Español: Parroquia María Auxiliadora. Córdoba ...
Español: Parroquia María Auxiliadora. Córdoba (Argentina). English: Maria Auxiliadora church. Cordoba, Argentina. (Photo credit: Wikipedia)

It’s another fascinating rarity with religious overtones.

Thanks to Pree for suggesting Auxiliadora as our Baby Name of the Day.

If you meet an Auxiliadora, she’s probably actually Maria Auxiliadora.  This is a Marian name, like Lourdes or Consiglia or Pilar or Assumpta, and she was a bit of a challenge to track down.

That’s because in English she’s Mary, Help of Christians.  You have to know the Latin – Sancta Maria Auxilium Christianorum – to decipher the origin of the given name.

She feels clumsy in English, but Auxiliadora has quite the backstory.

Saint John Chrysostom was the Archbishop of Constantinople and quite the thinker, back in the 300s.  He’s not without controversy, but his influence is undeniable.  He’s the first to refer to Mary as Auxiliadora, but not the first to understand Mary as a helper – that’s among the earliest tenets of the organized church.

The phrase is used sparingly over the years, and then came the sixteenth century, and the battles against invading Ottoman forces.  Pope Pius V asked Christians to pray to Mary, asking her to help the Christians ward off the thundering horde.  European forces carried the day, and Mary got the credit.

The future saint John Bosco boosted the title in 1800s.  An educator and founder of religious orders, the priest helped spread the use of the title throughout the world.  Parishes and their affiliated schools can be found throughout the US.  There’s a neighborhood in Santo Domingo, Chile called Marie Auxiliadora, and I bet there are other streets and places, too.

Finding women by the name?  That’s another story:

  • Maria Auxiliadora Jimenez Gonzalez played women’s soccer in Spain, and answered to the short form Auxi.
  • A German genealogist includes a Maria Auxiliadore on his family tree. Her surname is Italian, but it isn’t clear where she was born or lived.  But he does include a fun snippet – her nickname was Dodo.
  • Searching US Census records turns up dozens of women by the name, most born in California or the American southwest or in Spanish-speaking countries.  Most are combined with Maria, but not all – I spotted an Ethel Auxiliadora and my favorite, Anais Auxiliadora.

It’s no wonder she’s rare in English.  I can’t hear her without thinking of auxiliary – an aid or support, like the Ladies’ Auxiliary or the auxiliary power supply.  It isn’t a problematic meaning in any way, but it isn’t one that logically lends itself to a personal name, either.

File Auxiliadora under the mostly unwearable in the English-speaking world, but don’t count her out in every language.  And she’s a lovely surprise in the middle spot, especially if you’re looking for something extravagant, unusual, and Catholic with a nod the Spanish language.  And if you’re the kind of parent willing to consider Alexandria and Elisabetta, maybe a longer name isn’t unthinkable.

About Abby Sandel

Whether you're naming a baby, or just all about names, you've come to the right place! Appellation Mountain is a haven for lovers of obscure gems and enduring classics alike.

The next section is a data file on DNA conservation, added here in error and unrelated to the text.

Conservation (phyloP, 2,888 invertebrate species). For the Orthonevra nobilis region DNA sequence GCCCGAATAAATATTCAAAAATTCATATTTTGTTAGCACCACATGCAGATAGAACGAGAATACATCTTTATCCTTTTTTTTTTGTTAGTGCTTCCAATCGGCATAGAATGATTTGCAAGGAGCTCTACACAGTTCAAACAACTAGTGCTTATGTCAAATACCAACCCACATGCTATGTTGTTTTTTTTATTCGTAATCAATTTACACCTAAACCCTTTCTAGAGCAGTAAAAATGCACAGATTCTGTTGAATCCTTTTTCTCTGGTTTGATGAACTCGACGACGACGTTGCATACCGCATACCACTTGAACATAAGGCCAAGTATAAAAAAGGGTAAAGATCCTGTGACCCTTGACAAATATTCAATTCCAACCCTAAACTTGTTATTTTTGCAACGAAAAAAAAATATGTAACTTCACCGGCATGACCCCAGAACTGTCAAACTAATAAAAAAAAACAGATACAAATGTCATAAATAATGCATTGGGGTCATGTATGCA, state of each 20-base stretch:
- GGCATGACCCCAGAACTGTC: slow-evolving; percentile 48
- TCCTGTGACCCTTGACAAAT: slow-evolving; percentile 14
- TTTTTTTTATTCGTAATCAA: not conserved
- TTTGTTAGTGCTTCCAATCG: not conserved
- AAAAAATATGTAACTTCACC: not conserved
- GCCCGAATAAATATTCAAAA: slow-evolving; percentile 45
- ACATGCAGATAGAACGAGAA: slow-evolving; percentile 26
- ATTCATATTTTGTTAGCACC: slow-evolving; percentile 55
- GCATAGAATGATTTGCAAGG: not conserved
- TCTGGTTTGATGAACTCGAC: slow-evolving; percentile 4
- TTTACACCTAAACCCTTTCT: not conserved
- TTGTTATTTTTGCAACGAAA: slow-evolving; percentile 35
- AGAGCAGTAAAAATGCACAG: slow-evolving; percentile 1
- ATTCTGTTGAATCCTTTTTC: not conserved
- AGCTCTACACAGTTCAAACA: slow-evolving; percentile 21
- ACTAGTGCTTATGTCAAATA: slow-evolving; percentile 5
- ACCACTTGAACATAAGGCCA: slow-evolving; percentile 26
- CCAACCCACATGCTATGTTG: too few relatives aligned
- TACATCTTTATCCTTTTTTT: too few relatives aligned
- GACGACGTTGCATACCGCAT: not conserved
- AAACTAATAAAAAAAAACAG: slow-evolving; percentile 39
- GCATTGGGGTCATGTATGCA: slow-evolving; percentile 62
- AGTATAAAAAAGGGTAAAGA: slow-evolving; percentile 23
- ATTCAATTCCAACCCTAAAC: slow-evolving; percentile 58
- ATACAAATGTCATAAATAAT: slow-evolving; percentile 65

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What do you think?


  1. Very happy to see this article about my very unusual name…Auxiliadora is my middle name. It was passed to me in memory of an aunt who passed away shortly before I was born. I desperately avoided using it as a kid. As an adult, I have grown into it and learned to appreciate the meaning. Thank you so much for this article.

  2. It is right up there with other old world names that you find in old records. Many of them I like or have come to appreciate Such as; Annunciata, Audefleda, Clariandra, Candelaria, Esclarmonde, Ermingarde, Evochilde, Godeleve, Yseult, and Innocentia to name a few. I think Auxiliadora, including the names listed up above and so many others are an acquired taste, but I don’t think that they should be ruled out entirely. I think they age well, are rich and steeped in history, and have a mysteriously charming appeal to them. Outside elementary schools, your child needn’t worry about being teased. I’m finding that as you get older, the most appealing names are the ones that you know anything about. People in general are drawn to intrigued, especially adults who have the rationale to understand it, kindergartners are drawn to fitting in. It takes a bold person and meaningful purpose to bestow a big and out of the ordinary names on their child, but I see advantages to it as well, especially if it is a name from within the family tree.

    Having grown up with a different name than most of the elementary kids that I went to school with, I felt like I was breaking the mold. My mother often told me that sometimes in life, there are instances where you have to go about things in life on your own, and there will not always be a group pf people to coddle you, hold your hand or support you and that would include your name too. Both require you to carry your own weight, both impact your life and both stand out. If you can carry yourself in those tough moments than you can carry the weight of your name and what it respresents.

    I think Auxiliadora represents a piece of that aspect. Breaking the name mold is another way and a nod toward understanding that there other bigger things to embrace, preserve, and respect in life besides choosing names that fit a specific name-mold-mentality. I learned that lesson as child in elementary school. Perhaps other children who have excellent parents who have navigated those rough waters would be just the type of people who are inclined to fancy Auxiliadora. I personally would be tickled pink to meet a little Auxi.